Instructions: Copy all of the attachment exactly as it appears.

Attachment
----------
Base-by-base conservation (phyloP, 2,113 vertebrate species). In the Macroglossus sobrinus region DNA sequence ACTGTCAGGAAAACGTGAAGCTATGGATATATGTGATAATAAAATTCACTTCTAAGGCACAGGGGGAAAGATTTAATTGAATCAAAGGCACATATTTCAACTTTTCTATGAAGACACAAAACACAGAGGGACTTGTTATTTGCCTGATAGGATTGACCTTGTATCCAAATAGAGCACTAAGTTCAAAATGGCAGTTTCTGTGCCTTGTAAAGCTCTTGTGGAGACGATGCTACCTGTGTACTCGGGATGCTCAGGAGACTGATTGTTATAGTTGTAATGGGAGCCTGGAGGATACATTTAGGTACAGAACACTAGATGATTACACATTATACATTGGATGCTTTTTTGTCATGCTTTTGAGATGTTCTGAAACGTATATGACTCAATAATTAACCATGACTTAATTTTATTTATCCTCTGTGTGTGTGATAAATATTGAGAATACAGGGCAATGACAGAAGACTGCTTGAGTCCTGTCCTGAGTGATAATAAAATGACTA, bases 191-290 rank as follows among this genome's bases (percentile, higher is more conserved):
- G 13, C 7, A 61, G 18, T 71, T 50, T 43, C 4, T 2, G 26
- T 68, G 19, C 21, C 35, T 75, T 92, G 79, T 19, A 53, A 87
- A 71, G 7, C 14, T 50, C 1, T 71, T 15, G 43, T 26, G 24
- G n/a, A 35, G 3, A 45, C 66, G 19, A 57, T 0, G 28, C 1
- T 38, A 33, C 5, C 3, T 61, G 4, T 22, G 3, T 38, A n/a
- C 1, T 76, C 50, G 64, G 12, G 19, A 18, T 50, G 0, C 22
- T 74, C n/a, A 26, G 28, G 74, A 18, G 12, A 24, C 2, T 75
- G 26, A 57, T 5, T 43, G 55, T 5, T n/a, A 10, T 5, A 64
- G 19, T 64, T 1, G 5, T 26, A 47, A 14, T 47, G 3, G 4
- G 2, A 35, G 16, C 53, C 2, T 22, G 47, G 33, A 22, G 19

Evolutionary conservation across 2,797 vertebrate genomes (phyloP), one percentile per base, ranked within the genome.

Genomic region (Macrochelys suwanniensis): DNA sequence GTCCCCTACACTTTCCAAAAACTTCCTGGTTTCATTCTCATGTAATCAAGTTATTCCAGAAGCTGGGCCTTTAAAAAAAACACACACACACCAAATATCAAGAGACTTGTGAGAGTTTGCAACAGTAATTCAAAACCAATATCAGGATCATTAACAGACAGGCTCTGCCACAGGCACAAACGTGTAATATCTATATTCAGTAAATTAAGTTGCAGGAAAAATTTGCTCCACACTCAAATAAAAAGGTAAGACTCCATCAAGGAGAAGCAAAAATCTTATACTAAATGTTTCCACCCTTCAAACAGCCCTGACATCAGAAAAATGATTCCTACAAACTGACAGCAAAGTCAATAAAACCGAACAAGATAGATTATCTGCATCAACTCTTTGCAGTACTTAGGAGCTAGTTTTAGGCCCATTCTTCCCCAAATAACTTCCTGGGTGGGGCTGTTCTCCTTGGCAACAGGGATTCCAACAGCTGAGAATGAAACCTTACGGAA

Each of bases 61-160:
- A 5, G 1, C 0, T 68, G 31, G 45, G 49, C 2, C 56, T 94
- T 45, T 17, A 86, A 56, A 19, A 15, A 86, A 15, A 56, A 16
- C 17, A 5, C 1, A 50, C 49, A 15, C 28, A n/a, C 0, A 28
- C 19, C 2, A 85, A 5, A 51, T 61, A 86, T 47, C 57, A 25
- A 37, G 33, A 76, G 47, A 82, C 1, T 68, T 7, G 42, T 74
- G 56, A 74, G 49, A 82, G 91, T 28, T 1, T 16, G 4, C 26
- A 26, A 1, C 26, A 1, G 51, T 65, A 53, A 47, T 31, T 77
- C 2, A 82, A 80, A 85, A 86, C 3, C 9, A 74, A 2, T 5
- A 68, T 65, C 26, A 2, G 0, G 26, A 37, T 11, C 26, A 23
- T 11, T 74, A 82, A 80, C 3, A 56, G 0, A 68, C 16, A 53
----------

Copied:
Base-by-base conservation (phyloP, 2,113 vertebrate species). In the Macroglossus sobrinus region DNA sequence ACTGTCAGGAAAACGTGAAGCTATGGATATATGTGATAATAAAATTCACTTCTAAGGCACAGGGGGAAAGATTTAATTGAATCAAAGGCACATATTTCAACTTTTCTATGAAGACACAAAACACAGAGGGACTTGTTATTTGCCTGATAGGATTGACCTTGTATCCAAATAGAGCACTAAGTTCAAAATGGCAGTTTCTGTGCCTTGTAAAGCTCTTGTGGAGACGATGCTACCTGTGTACTCGGGATGCTCAGGAGACTGATTGTTATAGTTGTAATGGGAGCCTGGAGGATACATTTAGGTACAGAACACTAGATGATTACACATTATACATTGGATGCTTTTTTGTCATGCTTTTGAGATGTTCTGAAACGTATATGACTCAATAATTAACCATGACTTAATTTTATTTATCCTCTGTGTGTGTGATAAATATTGAGAATACAGGGCAATGACAGAAGACTGCTTGAGTCCTGTCCTGAGTGATAATAAAATGACTA, bases 191-290 rank as follows among this genome's bases (percentile, higher is more conserved):
- G 13, C 7, A 61, G 18, T 71, T 50, T 43, C 4, T 2, G 26
- T 68, G 19, C 21, C 35, T 75, T 92, G 79, T 19, A 53, A 87
- A 71, G 7, C 14, T 50, C 1, T 71, T 15, G 43, T 26, G 24
- G n/a, A 35, G 3, A 45, C 66, G 19, A 57, T 0, G 28, C 1
- T 38, A 33, C 5, C 3, T 61, G 4, T 22, G 3, T 38, A n/a
- C 1, T 76, C 50, G 64, G 12, G 19, A 18, T 50, G 0, C 22
- T 74, C n/a, A 26, G 28, G 74, A 18, G 12, A 24, C 2, T 75
- G 26, A 57, T 5, T 43, G 55, T 5, T n/a, A 10, T 5, A 64
- G 19, T 64, T 1, G 5, T 26, A 47, A 14, T 47, G 3, G 4
- G 2, A 35, G 16, C 53, C 2, T 22, G 47, G 33, A 22, G 19

Evolutionary conservation across 2,797 vertebrate genomes (phyloP), one percentile per base, ranked within the genome.

Genomic region (Macrochelys suwanniensis): DNA sequence GTCCCCTACACTTTCCAAAAACTTCCTGGTTTCATTCTCATGTAATCAAGTTATTCCAGAAGCTGGGCCTTTAAAAAAAACACACACACACCAAATATCAAGAGACTTGTGAGAGTTTGCAACAGTAATTCAAAACCAATATCAGGATCATTAACAGACAGGCTCTGCCACAGGCACAAACGTGTAATATCTATATTCAGTAAATTAAGTTGCAGGAAAAATTTGCTCCACACTCAAATAAAAAGGTAAGACTCCATCAAGGAGAAGCAAAAATCTTATACTAAATGTTTCCACCCTTCAAACAGCCCTGACATCAGAAAAATGATTCCTACAAACTGACAGCAAAGTCAATAAAACCGAACAAGATAGATTATCTGCATCAACTCTTTGCAGTACTTAGGAGCTAGTTTTAGGCCCATTCTTCCCCAAATAACTTCCTGGGTGGGGCTGTTCTCCTTGGCAACAGGGATTCCAACAGCTGAGAATGAAACCTTACGGAA

Each of bases 61-160:
- A 5, G 1, C 0, T 68, G 31, G 45, G 49, C 2, C 56, T 94
- T 45, T 17, A 86, A 56, A 19, A 15, A 86, A 15, A 56, A 16
- C 17, A 5, C 1, A 50, C 49, A 15, C 28, A n/a, C 0, A 28
- C 19, C 2, A 85, A 5, A 51, T 61, A 86, T 47, C 57, A 25
- A 37, G 33, A 76, G 47, A 82, C 1, T 68, T 7, G 42, T 74
- G 56, A 74, G 49, A 82, G 91, T 28, T 1, T 16, G 4, C 26
- A 26, A 1, C 26, A 1, G 51, T 65, A 53, A 47, T 31, T 77
- C 2, A 82, A 80, A 85, A 86, C 3, C 9, A 74, A 2, T 5
- A 68, T 65, C 26, A 2, G 0, G 26, A 37, T 11, C 26, A 23
- T 11, T 74, A 82, A 80, C 3, A 56, G 0, A 68, C 16, A 53